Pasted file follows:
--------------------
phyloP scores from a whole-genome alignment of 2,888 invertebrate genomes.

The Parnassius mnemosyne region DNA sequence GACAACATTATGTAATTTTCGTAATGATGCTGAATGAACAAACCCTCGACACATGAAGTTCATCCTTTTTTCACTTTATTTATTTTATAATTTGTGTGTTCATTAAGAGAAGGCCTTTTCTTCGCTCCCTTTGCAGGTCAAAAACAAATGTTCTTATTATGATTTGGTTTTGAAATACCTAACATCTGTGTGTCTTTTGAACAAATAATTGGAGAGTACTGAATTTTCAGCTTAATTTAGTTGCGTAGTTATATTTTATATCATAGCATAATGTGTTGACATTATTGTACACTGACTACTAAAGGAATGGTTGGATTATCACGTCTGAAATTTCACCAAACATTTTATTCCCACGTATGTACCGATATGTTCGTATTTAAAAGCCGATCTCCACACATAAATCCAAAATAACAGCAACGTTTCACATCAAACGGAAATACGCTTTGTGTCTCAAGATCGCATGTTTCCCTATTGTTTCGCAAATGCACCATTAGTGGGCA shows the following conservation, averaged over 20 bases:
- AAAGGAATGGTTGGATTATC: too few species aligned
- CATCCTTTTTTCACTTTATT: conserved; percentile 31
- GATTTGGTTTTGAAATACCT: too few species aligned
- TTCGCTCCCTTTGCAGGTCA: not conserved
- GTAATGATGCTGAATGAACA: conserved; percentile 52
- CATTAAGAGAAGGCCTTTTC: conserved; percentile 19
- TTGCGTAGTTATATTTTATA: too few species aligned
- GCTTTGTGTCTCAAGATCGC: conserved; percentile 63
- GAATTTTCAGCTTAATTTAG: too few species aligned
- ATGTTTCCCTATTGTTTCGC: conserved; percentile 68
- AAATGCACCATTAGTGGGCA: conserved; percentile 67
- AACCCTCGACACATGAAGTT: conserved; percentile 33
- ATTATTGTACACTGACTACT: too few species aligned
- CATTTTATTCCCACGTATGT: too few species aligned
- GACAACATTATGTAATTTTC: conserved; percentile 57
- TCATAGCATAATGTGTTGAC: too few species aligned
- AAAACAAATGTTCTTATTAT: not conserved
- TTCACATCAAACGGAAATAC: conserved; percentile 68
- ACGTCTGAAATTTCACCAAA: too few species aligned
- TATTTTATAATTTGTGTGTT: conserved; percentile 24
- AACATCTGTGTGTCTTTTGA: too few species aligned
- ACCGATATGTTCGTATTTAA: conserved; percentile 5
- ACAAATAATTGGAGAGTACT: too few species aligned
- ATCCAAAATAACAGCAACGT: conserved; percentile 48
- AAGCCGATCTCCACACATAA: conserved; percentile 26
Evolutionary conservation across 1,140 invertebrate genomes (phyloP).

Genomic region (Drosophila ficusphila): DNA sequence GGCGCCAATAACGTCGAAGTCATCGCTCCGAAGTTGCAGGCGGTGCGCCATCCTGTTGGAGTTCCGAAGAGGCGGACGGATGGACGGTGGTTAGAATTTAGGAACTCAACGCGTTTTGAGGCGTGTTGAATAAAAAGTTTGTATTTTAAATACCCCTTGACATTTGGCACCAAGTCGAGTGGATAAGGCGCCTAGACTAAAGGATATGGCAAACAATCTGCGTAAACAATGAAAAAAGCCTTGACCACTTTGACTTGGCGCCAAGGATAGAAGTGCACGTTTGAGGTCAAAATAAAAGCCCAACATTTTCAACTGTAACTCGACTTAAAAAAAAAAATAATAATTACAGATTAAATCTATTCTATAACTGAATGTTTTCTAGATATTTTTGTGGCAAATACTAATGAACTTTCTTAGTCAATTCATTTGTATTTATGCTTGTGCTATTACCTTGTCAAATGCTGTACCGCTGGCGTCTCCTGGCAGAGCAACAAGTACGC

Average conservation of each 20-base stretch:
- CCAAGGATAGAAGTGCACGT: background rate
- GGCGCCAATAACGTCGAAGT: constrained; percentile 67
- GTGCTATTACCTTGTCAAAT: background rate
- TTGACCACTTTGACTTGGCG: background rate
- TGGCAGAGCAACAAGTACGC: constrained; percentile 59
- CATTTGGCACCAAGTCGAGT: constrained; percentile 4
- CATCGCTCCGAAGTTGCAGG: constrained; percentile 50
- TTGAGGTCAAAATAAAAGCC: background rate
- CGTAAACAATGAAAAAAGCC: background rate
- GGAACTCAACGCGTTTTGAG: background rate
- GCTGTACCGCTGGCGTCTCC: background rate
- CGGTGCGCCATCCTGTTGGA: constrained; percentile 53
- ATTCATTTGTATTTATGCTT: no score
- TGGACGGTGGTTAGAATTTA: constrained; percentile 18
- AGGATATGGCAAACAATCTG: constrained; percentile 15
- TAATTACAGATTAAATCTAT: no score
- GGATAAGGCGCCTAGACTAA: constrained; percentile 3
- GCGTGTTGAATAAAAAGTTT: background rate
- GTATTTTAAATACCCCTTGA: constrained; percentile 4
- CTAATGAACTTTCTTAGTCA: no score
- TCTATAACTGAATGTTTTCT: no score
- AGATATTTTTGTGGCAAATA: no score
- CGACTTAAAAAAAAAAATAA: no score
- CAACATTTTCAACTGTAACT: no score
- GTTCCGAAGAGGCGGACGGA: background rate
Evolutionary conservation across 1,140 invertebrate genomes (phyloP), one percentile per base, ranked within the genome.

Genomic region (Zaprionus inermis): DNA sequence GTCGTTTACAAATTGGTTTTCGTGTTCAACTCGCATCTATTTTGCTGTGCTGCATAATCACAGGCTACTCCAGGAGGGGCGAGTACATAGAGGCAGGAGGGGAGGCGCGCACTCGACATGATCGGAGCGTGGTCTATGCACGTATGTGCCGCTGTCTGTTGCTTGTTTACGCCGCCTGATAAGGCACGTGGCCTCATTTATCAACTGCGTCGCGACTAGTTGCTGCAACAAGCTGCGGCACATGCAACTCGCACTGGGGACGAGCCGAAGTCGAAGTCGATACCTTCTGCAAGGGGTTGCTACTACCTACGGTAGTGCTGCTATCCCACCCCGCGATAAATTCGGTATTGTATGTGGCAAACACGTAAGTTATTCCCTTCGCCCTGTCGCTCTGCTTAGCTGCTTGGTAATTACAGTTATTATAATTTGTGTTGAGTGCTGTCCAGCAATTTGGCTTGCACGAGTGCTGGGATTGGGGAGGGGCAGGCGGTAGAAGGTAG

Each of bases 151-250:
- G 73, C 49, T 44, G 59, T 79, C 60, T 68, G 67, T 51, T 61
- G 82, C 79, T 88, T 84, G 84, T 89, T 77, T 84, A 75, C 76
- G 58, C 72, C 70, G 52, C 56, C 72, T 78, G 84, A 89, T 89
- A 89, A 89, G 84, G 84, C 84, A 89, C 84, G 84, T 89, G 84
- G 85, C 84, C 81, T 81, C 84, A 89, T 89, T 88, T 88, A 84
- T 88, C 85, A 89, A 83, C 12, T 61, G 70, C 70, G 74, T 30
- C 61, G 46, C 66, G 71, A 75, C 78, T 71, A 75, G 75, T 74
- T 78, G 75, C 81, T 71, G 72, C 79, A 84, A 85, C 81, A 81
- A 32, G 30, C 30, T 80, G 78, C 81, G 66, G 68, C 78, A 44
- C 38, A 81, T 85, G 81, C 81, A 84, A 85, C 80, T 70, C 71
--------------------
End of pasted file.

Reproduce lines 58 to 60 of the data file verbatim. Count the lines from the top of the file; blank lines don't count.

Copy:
Each of bases 151-250:
- G 73, C 49, T 44, G 59, T 79, C 60, T 68, G 67, T 51, T 61
- G 82, C 79, T 88, T 84, G 84, T 89, T 77, T 84, A 75, C 76